We had our delicious beef stew for supper and enjoyed a nice walk around the empty campground with the dog. She found many many places to sniff, because it was her first camping of the year. Just about every tree and rock needed to be stopped and smelled. She was very happy.

Towards evening we turned on the TV and tuned into some old TV shows rather than run the Roku off of our hotspot of our telephones. Steve hauled out the old vintage popcorn popper from his father's house to make us a snack. 

The motorhome smelled great with the scent of fresh popped popcorn and we had some accompanying beverages too. Talk about being spoiled. Here we were all curled up in our jammies in a nice warm camper only 8 miles from home. LOL

We know it was going to get cold overnight so we flipped on the water tank heaters. Everything is above the floor and stays warm with the furnace and the accompanying electric heating pads. They run off 12 volt, so you have to be careful if you're boondocking if you're going to use these. They're kind of like an electric heating pad you'd use on a sore muscle that are glued right to the tanks. 

We can heat our motorhome with either the propane furnace, or the electric heat strips up in the roof air conditioner.  Our electric heat strips in the air conditioner on the ceiling are only supposed to work only in outside temperatures down to about 35 or 40°. But we found we were able to run them all the way down to about 29° before we switched over to the propane furnace for the night. We didn't want them to cut out and wake up to a cold motorhome.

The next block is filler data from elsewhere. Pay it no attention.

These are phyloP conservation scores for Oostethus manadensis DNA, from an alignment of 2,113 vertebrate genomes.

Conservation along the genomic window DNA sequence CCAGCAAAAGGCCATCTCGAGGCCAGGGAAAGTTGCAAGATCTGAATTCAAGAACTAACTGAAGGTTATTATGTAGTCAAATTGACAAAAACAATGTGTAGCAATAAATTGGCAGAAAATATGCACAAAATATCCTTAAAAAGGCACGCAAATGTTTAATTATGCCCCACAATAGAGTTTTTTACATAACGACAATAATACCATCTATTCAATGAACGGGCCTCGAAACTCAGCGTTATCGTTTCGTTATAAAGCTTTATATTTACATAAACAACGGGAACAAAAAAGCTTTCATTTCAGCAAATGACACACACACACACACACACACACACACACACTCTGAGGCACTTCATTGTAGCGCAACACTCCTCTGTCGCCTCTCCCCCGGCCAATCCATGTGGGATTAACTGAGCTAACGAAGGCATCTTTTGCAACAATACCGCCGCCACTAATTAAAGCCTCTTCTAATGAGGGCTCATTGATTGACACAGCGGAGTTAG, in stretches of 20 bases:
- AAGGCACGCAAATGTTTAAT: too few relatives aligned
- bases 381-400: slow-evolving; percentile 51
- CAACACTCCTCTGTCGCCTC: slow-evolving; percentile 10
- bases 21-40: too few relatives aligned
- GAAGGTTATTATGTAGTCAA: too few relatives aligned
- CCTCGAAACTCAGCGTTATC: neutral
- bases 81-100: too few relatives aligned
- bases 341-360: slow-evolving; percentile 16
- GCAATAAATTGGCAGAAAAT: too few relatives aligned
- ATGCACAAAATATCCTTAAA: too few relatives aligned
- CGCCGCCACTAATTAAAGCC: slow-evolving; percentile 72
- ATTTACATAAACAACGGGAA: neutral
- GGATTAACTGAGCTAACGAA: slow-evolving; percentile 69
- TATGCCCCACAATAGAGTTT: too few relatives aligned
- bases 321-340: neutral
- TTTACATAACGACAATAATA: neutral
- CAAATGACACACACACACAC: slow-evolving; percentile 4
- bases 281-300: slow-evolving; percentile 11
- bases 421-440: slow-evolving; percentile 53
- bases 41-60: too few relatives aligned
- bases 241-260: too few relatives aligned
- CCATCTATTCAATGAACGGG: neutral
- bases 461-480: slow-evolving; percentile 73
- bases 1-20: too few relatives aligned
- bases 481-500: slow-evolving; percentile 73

It sure got chilly overnight and here was the temperature when I woke up in the morning!!! Brrrrrrr!!! 

But we were cozy and warm inside with the propane furnace, plus we have an electric mattress pad heater on our bed. Is extremely comfortable and we didn't even know how cold it was getting until I looked at the phone this morning. But then I had to put on my slippers and Steve's heavy winter jacket to go outside with Binney on a leash to do her "thing".  The sun was coming up in the East and breaking through the clouds. It is supposed to be sunny for the rest of the morning? 

We could hear the fisherman unloading their boats over at the ramp across the way of the campground. One by one they would slip out into the bay, hoping to catch their fill of fish on an early Monday morning. 

In no time we had the coffee perking on the stove and some leftover cinnamon coffee cake from Steve's birthday Saturday. Life is good and we are cozy. Who can ask for more?

Before we head home today, we will probably buzz a little bit further up the highway and top off our propane tank. We're down to about a quarter tank and we don't want to let it get too low. That way if we're boondocking next time the refrigerator and the furnace can run without worry. 

This was our first official real camping in the motorhome overnight. Last weekend was more of just a working weekend and a place to sleep. This time we're officially in a campground and camping! I wonder where we will go next?